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Kids' Flower Bouquets

Posted by Suzie Canale on Mon, Jul 17, 2017

It’s summertime and parents all over New England are looking for fun activities to distract and entertain the kiddies for the next several months.  Hopefully encouraging them to play outside, there are so many wonderful things to do to pass the time, many of which you can find hidden in your own backyard.  If you have a child who particularly loves gardening, here’s an idea that might be perfect for you!  Do you have a bed of flowers and a few old masons jars lying around that need to be repurposed?  If you do, here is an excellent craft to teach your children while also bringing the beauty of summertime into your homes.

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photo credit via aboutflowers.com

Kid-Friendly Directions for Making Arrangements


Materials:

Cutting Shears Masons Jars


Water Flowers


Green Thumb


Directions:

(Your child will need to be supervised during this activity.)

  1.  Take the cutting shears and snip off shoots that are bright in color of differentiating lengths.  Depending on the child’s age, you may want him or her to do their own cuttings so you’ll want to remind them of the plants they are allowed to snip and the ones they are not.  Excellent species to use for this type of arrangement are catmint, hydrangea, nasturtiums, campanula, yarrow, sunflowers, sedum, butterfly bush and lavender.  

  1.  Fill the masons jar with warm, temperate water (not cold) and set aside.

  1.  Once you have your floral clippings ready, place one at a time in the vase, fluctuating between colors and lengths to design an attractive an interesting piece.  Be sure to turn the jar as you add stems to avoid off balanced bouquets and clumping.  Try to only touch a flower once as well because the more times the petals are disturbed, the greater chance of bruising or breakage.

  1.  Once you have filled the vase, bring the piece inside and place on your table.  If you have more spare containers and an overflowing garden bed, create several others and gift to loved ones and neighbors.  

Tags: Kids, Summer, About Flowers, Crafts, Bouquets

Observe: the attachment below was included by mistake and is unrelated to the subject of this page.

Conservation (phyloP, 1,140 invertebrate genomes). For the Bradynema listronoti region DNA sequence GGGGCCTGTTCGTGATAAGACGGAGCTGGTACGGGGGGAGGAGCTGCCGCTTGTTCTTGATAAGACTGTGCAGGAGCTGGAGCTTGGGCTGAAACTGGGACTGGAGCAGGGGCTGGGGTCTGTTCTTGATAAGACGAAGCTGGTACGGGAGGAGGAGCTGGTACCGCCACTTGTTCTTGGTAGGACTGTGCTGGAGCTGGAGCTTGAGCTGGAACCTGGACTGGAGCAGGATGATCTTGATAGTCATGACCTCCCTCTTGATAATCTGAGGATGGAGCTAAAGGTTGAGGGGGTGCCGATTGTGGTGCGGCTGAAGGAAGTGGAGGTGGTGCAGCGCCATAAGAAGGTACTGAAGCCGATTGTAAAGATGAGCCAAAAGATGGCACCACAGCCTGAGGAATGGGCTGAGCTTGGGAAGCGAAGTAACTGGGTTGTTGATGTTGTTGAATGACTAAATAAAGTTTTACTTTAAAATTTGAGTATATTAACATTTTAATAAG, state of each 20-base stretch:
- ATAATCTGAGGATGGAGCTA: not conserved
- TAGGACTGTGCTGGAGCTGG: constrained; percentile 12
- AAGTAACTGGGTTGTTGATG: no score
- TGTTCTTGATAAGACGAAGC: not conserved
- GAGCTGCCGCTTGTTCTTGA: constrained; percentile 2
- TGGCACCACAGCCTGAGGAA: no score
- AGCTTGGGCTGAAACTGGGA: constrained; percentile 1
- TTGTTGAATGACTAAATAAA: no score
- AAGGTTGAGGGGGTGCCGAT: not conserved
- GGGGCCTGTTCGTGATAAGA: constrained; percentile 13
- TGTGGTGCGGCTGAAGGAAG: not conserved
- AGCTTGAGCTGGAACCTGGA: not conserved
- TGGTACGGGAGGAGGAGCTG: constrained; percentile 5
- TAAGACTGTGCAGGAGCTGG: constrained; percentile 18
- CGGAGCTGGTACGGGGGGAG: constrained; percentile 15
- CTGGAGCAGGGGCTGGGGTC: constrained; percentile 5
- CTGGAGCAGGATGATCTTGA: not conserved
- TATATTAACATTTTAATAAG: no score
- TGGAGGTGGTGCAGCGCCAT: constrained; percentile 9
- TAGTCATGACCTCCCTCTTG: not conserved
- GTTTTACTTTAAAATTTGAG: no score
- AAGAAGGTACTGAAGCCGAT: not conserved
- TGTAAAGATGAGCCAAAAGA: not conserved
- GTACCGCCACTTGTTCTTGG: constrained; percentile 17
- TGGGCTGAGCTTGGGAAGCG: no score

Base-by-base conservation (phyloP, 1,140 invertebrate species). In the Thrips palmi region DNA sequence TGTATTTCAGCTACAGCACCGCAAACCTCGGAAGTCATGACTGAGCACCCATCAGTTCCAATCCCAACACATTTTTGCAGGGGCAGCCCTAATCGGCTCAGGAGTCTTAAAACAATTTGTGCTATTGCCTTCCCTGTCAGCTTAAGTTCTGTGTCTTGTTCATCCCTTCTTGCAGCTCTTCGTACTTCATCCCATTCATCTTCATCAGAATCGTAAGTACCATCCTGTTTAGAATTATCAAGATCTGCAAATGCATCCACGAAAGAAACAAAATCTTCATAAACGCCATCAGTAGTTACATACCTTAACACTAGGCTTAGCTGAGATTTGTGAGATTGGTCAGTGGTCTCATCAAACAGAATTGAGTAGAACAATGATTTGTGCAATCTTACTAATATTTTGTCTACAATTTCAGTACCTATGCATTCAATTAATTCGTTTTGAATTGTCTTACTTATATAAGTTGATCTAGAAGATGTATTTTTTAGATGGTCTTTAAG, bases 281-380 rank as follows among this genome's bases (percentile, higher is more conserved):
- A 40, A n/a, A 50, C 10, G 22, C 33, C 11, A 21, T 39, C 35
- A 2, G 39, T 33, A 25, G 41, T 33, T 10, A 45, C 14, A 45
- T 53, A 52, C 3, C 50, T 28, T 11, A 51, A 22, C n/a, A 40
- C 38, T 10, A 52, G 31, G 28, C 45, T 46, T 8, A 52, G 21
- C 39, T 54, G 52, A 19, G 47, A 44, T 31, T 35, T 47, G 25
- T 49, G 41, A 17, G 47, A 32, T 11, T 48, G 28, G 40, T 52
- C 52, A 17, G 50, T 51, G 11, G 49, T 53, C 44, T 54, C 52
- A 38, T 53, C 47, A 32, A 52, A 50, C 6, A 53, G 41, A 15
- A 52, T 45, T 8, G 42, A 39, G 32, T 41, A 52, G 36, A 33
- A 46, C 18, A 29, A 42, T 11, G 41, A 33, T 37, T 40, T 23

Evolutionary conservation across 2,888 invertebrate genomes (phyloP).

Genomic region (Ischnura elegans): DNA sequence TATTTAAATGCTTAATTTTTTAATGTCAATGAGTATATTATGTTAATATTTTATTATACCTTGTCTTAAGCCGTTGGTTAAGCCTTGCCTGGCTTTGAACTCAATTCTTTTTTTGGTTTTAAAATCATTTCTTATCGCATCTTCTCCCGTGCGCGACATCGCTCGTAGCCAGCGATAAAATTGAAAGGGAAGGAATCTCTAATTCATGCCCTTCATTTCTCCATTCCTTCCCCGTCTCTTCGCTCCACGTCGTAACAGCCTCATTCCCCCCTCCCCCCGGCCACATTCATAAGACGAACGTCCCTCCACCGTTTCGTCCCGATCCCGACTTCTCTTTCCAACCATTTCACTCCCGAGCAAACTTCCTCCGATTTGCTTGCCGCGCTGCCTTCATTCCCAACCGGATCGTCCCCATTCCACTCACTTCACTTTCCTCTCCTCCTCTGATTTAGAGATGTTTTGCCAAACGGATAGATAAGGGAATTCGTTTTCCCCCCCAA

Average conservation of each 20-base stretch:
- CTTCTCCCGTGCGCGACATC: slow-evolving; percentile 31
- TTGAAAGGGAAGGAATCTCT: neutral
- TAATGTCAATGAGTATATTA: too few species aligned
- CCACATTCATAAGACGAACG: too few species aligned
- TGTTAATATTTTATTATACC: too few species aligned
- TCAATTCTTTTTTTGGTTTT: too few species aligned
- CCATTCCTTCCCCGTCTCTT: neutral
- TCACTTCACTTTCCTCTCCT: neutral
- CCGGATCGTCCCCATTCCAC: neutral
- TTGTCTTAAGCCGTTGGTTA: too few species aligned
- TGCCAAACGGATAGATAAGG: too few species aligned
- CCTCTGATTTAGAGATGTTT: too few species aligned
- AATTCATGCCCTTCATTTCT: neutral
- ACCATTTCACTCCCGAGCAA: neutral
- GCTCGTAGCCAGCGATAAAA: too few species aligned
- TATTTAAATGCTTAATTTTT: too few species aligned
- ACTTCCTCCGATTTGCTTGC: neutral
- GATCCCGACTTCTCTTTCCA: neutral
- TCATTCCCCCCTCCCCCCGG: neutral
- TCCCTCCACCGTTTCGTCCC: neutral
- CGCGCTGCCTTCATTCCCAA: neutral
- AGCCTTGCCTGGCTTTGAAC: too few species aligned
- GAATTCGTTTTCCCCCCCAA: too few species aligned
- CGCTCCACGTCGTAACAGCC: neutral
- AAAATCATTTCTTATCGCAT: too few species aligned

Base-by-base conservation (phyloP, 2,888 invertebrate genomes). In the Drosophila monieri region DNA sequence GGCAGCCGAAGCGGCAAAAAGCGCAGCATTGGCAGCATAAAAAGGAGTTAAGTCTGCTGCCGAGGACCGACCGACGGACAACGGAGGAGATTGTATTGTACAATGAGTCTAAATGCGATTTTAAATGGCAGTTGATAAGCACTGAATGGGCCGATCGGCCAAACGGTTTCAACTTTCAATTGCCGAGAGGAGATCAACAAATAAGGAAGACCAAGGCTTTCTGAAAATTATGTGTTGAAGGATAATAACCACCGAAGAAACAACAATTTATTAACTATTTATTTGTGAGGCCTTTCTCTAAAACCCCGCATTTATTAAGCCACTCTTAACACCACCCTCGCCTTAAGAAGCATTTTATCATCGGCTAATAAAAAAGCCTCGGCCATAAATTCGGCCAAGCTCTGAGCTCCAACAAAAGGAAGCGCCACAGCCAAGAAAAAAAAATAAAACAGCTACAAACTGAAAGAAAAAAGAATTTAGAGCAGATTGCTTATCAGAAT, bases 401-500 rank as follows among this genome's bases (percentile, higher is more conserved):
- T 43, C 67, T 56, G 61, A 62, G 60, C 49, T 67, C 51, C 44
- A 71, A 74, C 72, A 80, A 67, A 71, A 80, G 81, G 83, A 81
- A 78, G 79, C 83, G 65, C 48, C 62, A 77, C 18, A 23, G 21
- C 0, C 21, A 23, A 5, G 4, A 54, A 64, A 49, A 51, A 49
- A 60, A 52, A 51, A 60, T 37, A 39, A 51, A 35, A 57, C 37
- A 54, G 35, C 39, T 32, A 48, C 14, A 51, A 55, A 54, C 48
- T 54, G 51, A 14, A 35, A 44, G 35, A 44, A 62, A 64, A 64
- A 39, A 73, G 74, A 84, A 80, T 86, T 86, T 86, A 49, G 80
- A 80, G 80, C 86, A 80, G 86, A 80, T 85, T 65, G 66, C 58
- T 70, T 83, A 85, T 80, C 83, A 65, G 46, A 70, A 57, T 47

How to Make a Hand Tied Bouquet

Posted by Rick Canale on Fri, Jun 23, 2017

How often have you visited your local florist and been envious of the way they can whip up bouquets like there’s nothing to it?  So, you go home, snip a few blooms out of the garden and think you can make the identical replica no problem, right?  WRONG!  There is a skill associated with making hand held bouquets that requires an eye for color, taste and the ability to follow a process.  Yes, it’s true.  Anyone can learn if they have the patience and passion to work with flowers and you don’t need a horticultural degree to do it.  Let this guide lead you through the steps towards creating beautiful arrangements for your home and events without having them look disastrous.

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If you have a garden, particularly a perennial garden, you have a strong advantage from those who don’t because the product is waiting for you in your backyard.   If you don’t possess a green thumb, visit local farms that usually sell bundles of single variety blooms.  No matter what the temptation, stay out of your neighbor’s yard because it’s likely they won’t be pleased you’ve helped yourself to their hard earned harvested blossoms.  

 

When you’ve selected your stems, try to make choices that will allow you to make pretty contrasts between textures and colors.  Unless you’re using all of the same kind, mix spiky heads with wide faced petals and leafy foliage with simple greenery.  Do not overload the combination with too many things that just don’t go together.  If you want to play it safe, try arranging same shaded flowers instead of getting creative before you’re ready.  Learn the basics first.

 

Now that you’ve gathered all your flowers, it’s time to put them all together!  The trick to this is you want to slowly add stems to the bunch and turn the bouquet while you’re doing this.  That way, each side will balance allowing fewer holes and clumping.  Do not make it any bigger than what your hand can fit and tie a ribbon around the middle to finish it off.  Place in a vase or give as a gift to someone you love.  They’ll adore the thought and your floral efforts.

Tags: DIY Brides, Wedding Flowers, Garden, DIY, Bouquets

The History of Ballerinas Gifted with Flowers

Posted by Suzie Canale on Fri, Jan 06, 2017

We live in a city where the Performing Arts are celebrated by millions of Bostonians.  Home to several stunning theaters, we have the opportunity to explore talented artists on stage and consume the beauty of the dramatics, especially within the realm of dance.  The Boston Ballet encompasses a long history of ballerinas who have pirouetted their way to stardom by undertaking renditions of “The Nutcracker”, “Swan Lake” and “A Midsummer’s Night Dream”.  How many of us have witnessed the magnificence of some of the world’s greatest dancers and may have perhaps hoped to follow in their footsteps one day?  The hum of music, the intricate costumes and the precise movements of bodies gracefully flowing across the stage are all part of the fantasy that so many are drawn to.